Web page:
4 min

The Village: not giving up

Supporters get their ducks in a row

With politicians from all three levels of government onside, dreams of getting rainbows on Bank St are one step closer to becoming a reality.

This follows a Mar 18 open house where 150 participants overwhelmingly called for rainbow signage on Bank, roughly between Nepean and James.

Diane Holmes is the Somerset ward councillor.

“I certainly heard loud and clear from the GLBT community that there were upset that there isn’t any physical representation on the street,” she says.

After two years of calling for rainbows for the street, those at the meeting were respectful but firm that plans for a redesigned street should include some acknowledgement of the high density of gays and lesbians in the area. For the last six months, gay business owner Glenn Crawford and Pink Triangle Service’s Ricky Barnes have said as much at planning meetings. Dozens of queer people filled out comment cards at the meeting.

Holmes’ federal and provincial counterparts have also pledged their support.

NDP MP Paul Dewar represents the area federally. He says that using a rainbow to brand the area reinforces what “most people already know.

“I’m in favour,” he says. “It’s a logical thing to do.”

Dewar is careful to say that rainbow flags will not make Bank St a gay neighbourhood. “It’s not a superimposition,” he says. Rather, the developments are a recognition that it’s already where queer people live and play.

“Often when there’s redevelopment going on, it provides an opportunity to take what’s already organically understood, and give it a physical manifestation,” says Dewar.

His office is drafting its official letter of support.

Liberal Yasir Naqvi represents the neighbourhood provincially. He says he’s in favour of using rainbows to denote the neighbourhood’s character.

“I personally think that’s a good idea,” he says. “We obviously need to celebrate diversity on Bank Street.”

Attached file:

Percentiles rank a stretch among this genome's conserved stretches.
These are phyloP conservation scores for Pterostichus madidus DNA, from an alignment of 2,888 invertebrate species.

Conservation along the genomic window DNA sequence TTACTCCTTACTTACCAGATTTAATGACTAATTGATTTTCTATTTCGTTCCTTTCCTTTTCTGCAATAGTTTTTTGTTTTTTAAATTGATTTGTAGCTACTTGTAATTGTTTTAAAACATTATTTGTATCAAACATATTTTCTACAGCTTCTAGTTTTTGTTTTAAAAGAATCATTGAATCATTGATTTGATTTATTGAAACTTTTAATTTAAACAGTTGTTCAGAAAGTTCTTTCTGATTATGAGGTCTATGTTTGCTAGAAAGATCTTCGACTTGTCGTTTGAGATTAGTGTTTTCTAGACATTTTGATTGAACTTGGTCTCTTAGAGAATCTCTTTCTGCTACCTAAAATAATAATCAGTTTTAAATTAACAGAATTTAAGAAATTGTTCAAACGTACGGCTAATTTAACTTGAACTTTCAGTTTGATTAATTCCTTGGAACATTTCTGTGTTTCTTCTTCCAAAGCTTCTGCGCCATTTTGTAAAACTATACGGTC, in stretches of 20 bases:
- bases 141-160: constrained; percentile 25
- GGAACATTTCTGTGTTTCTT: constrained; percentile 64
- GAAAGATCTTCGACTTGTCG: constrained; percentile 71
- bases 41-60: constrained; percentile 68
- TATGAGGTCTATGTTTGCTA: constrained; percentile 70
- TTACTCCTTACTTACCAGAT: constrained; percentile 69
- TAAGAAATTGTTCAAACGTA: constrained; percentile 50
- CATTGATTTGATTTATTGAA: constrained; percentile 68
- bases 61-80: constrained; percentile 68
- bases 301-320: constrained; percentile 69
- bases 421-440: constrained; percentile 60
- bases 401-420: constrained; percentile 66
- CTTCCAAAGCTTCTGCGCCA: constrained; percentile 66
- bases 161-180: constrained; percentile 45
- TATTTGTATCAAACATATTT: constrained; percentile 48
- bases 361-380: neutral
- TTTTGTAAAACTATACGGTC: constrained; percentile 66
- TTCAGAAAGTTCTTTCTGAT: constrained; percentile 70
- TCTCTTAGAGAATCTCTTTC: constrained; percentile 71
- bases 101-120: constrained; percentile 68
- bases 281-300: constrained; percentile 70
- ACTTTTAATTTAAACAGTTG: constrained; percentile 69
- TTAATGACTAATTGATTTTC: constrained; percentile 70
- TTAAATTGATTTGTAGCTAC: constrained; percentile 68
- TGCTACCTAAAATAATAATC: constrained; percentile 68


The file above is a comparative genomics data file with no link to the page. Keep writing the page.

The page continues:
He says he’s asked local businesses for their input. He’s noted some reservations from people who are afraid of going too far too fast but he hopes that the area can tap the gay community’s “zest for life.”

“What I would like to see is that it’s inclusive — and this is from talking to the businesses on Bank St — that it’s GLBTTQ friendly, not GLBTTQ exclusive,” he says.

“There’s a great harmony that exists; we want to foster that,” he says.

The renovation of Bank St coincides with efforts to update the 100-year-old pipes that run under the street. That construction will close Bank St from Laurier to Somerset for most of the summer.

Area businesses are the last piece in the puzzle. So far, reception from the Bank St Business Improvement Area (BIA) has been cool. After Capital Xtra staff requested an interview with executive director Gerry LePage at the open house, LePage left, promising to return about an hour later. He never did and subsequent requests for an interview have gone unanswered.

Holmes has a meeting with LePage shortly after Capital Xtra goes to press. She’s confident that he and other businesses will see the advantages of rainbow flags or street signs.

“With anything new, there’s apprehension,” she says. “I find, if things are explained to people, then they come around.”